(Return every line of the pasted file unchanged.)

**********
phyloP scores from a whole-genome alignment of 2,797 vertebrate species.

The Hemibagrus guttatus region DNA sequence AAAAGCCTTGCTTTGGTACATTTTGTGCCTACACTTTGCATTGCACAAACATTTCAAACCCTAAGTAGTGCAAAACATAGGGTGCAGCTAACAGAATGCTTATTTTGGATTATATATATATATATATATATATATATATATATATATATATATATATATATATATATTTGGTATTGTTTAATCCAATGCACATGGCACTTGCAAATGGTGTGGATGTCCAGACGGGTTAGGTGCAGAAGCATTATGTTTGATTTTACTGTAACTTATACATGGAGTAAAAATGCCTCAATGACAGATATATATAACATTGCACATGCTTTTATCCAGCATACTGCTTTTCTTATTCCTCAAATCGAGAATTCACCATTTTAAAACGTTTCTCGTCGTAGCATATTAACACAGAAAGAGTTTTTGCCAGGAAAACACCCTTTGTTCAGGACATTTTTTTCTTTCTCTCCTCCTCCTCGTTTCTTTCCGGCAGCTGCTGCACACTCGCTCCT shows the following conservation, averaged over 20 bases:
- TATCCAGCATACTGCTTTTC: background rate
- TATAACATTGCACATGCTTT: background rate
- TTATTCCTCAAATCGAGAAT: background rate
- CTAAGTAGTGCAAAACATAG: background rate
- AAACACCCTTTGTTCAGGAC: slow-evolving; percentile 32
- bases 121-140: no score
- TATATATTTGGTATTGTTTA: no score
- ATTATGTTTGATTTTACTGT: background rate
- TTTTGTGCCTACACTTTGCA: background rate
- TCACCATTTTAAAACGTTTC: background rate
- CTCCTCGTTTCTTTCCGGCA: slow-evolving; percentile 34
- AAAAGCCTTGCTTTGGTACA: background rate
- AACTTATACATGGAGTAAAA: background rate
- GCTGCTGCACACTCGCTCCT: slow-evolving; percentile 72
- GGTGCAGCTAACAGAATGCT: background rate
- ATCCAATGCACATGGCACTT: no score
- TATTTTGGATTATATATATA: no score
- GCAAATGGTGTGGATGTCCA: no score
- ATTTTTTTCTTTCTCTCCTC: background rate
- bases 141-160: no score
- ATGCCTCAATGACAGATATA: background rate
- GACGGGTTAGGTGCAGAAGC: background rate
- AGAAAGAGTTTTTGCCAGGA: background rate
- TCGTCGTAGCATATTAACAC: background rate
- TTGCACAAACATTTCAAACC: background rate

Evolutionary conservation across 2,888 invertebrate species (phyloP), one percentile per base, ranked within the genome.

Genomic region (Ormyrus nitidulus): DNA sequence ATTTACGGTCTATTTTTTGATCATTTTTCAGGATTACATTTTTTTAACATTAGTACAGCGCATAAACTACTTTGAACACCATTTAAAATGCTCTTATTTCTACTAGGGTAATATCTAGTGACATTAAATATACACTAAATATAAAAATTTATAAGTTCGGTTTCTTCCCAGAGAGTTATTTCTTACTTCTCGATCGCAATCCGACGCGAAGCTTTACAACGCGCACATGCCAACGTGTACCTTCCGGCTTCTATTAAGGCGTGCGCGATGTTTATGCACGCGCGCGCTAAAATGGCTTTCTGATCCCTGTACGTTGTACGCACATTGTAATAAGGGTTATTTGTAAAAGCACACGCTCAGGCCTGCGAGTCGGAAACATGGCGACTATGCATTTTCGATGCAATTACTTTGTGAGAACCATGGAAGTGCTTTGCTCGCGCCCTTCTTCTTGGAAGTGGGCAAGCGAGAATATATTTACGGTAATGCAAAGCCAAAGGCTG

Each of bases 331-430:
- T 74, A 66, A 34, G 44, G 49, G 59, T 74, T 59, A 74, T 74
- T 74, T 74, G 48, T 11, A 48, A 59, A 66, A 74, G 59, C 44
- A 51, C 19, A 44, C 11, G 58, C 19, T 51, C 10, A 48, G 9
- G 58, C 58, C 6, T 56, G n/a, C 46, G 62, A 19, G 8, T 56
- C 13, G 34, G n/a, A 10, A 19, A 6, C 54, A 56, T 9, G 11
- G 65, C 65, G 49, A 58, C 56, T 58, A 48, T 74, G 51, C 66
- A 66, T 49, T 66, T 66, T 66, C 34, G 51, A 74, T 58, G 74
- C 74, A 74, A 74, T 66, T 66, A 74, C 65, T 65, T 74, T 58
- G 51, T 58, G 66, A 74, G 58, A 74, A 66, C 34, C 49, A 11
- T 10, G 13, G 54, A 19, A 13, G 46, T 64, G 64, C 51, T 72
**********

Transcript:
phyloP scores from a whole-genome alignment of 2,797 vertebrate species.

The Hemibagrus guttatus region DNA sequence AAAAGCCTTGCTTTGGTACATTTTGTGCCTACACTTTGCATTGCACAAACATTTCAAACCCTAAGTAGTGCAAAACATAGGGTGCAGCTAACAGAATGCTTATTTTGGATTATATATATATATATATATATATATATATATATATATATATATATATATATATATATTTGGTATTGTTTAATCCAATGCACATGGCACTTGCAAATGGTGTGGATGTCCAGACGGGTTAGGTGCAGAAGCATTATGTTTGATTTTACTGTAACTTATACATGGAGTAAAAATGCCTCAATGACAGATATATATAACATTGCACATGCTTTTATCCAGCATACTGCTTTTCTTATTCCTCAAATCGAGAATTCACCATTTTAAAACGTTTCTCGTCGTAGCATATTAACACAGAAAGAGTTTTTGCCAGGAAAACACCCTTTGTTCAGGACATTTTTTTCTTTCTCTCCTCCTCCTCGTTTCTTTCCGGCAGCTGCTGCACACTCGCTCCT shows the following conservation, averaged over 20 bases:
- TATCCAGCATACTGCTTTTC: background rate
- TATAACATTGCACATGCTTT: background rate
- TTATTCCTCAAATCGAGAAT: background rate
- CTAAGTAGTGCAAAACATAG: background rate
- AAACACCCTTTGTTCAGGAC: slow-evolving; percentile 32
- bases 121-140: no score
- TATATATTTGGTATTGTTTA: no score
- ATTATGTTTGATTTTACTGT: background rate
- TTTTGTGCCTACACTTTGCA: background rate
- TCACCATTTTAAAACGTTTC: background rate
- CTCCTCGTTTCTTTCCGGCA: slow-evolving; percentile 34
- AAAAGCCTTGCTTTGGTACA: background rate
- AACTTATACATGGAGTAAAA: background rate
- GCTGCTGCACACTCGCTCCT: slow-evolving; percentile 72
- GGTGCAGCTAACAGAATGCT: background rate
- ATCCAATGCACATGGCACTT: no score
- TATTTTGGATTATATATATA: no score
- GCAAATGGTGTGGATGTCCA: no score
- ATTTTTTTCTTTCTCTCCTC: background rate
- bases 141-160: no score
- ATGCCTCAATGACAGATATA: background rate
- GACGGGTTAGGTGCAGAAGC: background rate
- AGAAAGAGTTTTTGCCAGGA: background rate
- TCGTCGTAGCATATTAACAC: background rate
- TTGCACAAACATTTCAAACC: background rate

Evolutionary conservation across 2,888 invertebrate species (phyloP), one percentile per base, ranked within the genome.

Genomic region (Ormyrus nitidulus): DNA sequence ATTTACGGTCTATTTTTTGATCATTTTTCAGGATTACATTTTTTTAACATTAGTACAGCGCATAAACTACTTTGAACACCATTTAAAATGCTCTTATTTCTACTAGGGTAATATCTAGTGACATTAAATATACACTAAATATAAAAATTTATAAGTTCGGTTTCTTCCCAGAGAGTTATTTCTTACTTCTCGATCGCAATCCGACGCGAAGCTTTACAACGCGCACATGCCAACGTGTACCTTCCGGCTTCTATTAAGGCGTGCGCGATGTTTATGCACGCGCGCGCTAAAATGGCTTTCTGATCCCTGTACGTTGTACGCACATTGTAATAAGGGTTATTTGTAAAAGCACACGCTCAGGCCTGCGAGTCGGAAACATGGCGACTATGCATTTTCGATGCAATTACTTTGTGAGAACCATGGAAGTGCTTTGCTCGCGCCCTTCTTCTTGGAAGTGGGCAAGCGAGAATATATTTACGGTAATGCAAAGCCAAAGGCTG

Each of bases 331-430:
- T 74, A 66, A 34, G 44, G 49, G 59, T 74, T 59, A 74, T 74
- T 74, T 74, G 48, T 11, A 48, A 59, A 66, A 74, G 59, C 44
- A 51, C 19, A 44, C 11, G 58, C 19, T 51, C 10, A 48, G 9
- G 58, C 58, C 6, T 56, G n/a, C 46, G 62, A 19, G 8, T 56
- C 13, G 34, G n/a, A 10, A 19, A 6, C 54, A 56, T 9, G 11
- G 65, C 65, G 49, A 58, C 56, T 58, A 48, T 74, G 51, C 66
- A 66, T 49, T 66, T 66, T 66, C 34, G 51, A 74, T 58, G 74
- C 74, A 74, A 74, T 66, T 66, A 74, C 65, T 65, T 74, T 58
- G 51, T 58, G 66, A 74, G 58, A 74, A 66, C 34, C 49, A 11
- T 10, G 13, G 54, A 19, A 13, G 46, T 64, G 64, C 51, T 72